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The Future of Immigrants in the United States


We have always been a country of immigrants with people from 146 different countries among the over 300 million who live in the United States. New York City where many of us live has been viewed as a sanctuary city because of our history of  welcoming and living peacefully with immigrants from many different countries and religions.

Since our beginning 175 years ago Fordham has always prided itself in educating many first generation immigrants. The social work profession has had a long tradition of working with immigrants.  Immigrants were our first clients when the mother of our profession Jane Adams first worked with immigrants at Hull House.   Also as social workers we are very aware of our ethical responsibility to work against discrimination based on race, ethnicity, national origin, color, sex, sexual orientation, gender identity or expression, age, marital status, political belief, religion, immigration status, or mental or physical disability

Recently, there has been serious attacks on the way that our country, our city, our university, and our social work profession has always related to immigrants. The first was the Executive Order about  building a wall between Mexico and the United States and establishing tighter control over entry into the United States. We know that building a wall would be very expensive and might not really prevent drug traffickers from entering the United States. A major concern, however, that quickly emerged and might ultimately affect our city is that according to this Executive Order police enforcement and other government agency staff  are now  mandated to function as immigration officials.  New York City has always prided itself in our local laws 982 and 989 that have protected immigrants who had contact with the New York Police Department, the Department of Corrections, or public social service agencies from being reported to the Department of Homeland Security. A current fear is that this may about to change.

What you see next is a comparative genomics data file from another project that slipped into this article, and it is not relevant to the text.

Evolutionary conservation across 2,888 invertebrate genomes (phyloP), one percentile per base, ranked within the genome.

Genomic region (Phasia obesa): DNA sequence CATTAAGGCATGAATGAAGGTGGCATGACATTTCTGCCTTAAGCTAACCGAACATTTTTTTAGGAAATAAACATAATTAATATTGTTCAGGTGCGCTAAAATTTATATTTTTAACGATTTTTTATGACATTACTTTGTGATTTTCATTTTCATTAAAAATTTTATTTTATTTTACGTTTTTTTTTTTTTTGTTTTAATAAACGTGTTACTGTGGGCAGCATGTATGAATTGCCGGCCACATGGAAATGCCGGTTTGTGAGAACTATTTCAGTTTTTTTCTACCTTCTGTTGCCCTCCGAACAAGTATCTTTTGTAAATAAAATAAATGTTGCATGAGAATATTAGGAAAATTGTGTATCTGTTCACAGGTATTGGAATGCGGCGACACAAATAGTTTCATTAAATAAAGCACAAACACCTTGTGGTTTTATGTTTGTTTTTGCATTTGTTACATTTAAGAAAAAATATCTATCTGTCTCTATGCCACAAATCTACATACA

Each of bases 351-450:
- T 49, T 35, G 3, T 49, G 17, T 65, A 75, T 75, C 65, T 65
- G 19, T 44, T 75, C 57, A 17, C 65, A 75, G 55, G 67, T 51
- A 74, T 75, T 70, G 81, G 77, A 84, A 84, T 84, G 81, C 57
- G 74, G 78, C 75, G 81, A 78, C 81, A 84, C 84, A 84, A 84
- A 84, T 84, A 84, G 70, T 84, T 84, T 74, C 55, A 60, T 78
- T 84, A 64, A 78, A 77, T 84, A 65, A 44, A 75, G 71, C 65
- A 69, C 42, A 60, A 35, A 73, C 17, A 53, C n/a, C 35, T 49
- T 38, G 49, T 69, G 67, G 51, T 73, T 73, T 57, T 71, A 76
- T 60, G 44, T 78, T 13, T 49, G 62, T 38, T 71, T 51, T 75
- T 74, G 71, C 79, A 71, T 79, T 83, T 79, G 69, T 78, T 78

The second Executive Order on immigration was even more disturbing. Protecting The Nation From Foreign Terrorist Entry Into The United States would bar people from seven predominately Muslim countries—Yemen, Libya, Somalia, Sudan, Iran, Iraq, and Syria—from entering the U.S. for at least 90 days. Syrian refugees would be indefinitely banned while the entire Refugee program has been suspended for 120 days.  If immigrants from these countries are already here, their visas are suspended, and if they are abroad now or have to leave the U.S. for any reason (for example, death in family or to speak at an international conference)  they will not be able to renter.  In addition, all work on those seeking asylum has stopped. The President has also said that Christians seeking entry would have preference as he alleged that it has been “almost impossible” for Christian Syrians to enter the country.  A 2016 Pew study, however, found that to the contrary 99% of the nearly 12,600 Syrians granted refugee status last year were Muslims.

Many Christian leaders have joined the protest even though their  parishioners would not be directly affected by these changes.   Others have questioned why these seven countries were selected because the citizens of these countries have never been involved in any kind of terrorist activities on U.S. soil.   What is of great concern  from an historical social justice perspective, however, is that we have never had an immigration barrier that restricted people from a particular religion from entering the U.S and for over a hundred years have not had any restriction on immigration based on country of origin.

The enactment of this executive order would detrimentally impact the diversity of people in our country, city, and university.  At Fordham faculty and students who are Muslim and from one of these “X-rated” countries might have to leave Fordham and the U.S.  and return to their countries of origin. But what is probably most disturbing for us as professional social workers committed to social justice is that this Executive Order goes against what we have always believed and promoted in our interactions with colleagues, students, and clients.

Advocacy has always been an important aspect of our work and we have been involved in many struggles over the years with some of the most notable being  civil rights and women rights.    In response to the most serious attack to our social justice principles that we have ever witnessed, universities, organizations and individuals have participated in advocacy activities in many ways.  GSS Dean Debra McPhee quickly issued a statement that stressed the long 100 year history of GSS in supporting and working with immigrants from all backgrounds  and the president of Fordham University reaffirmed his commitment to help those faculty and students who have been affected by this ban and to  continue to welcome students of all backgrounds and faiths.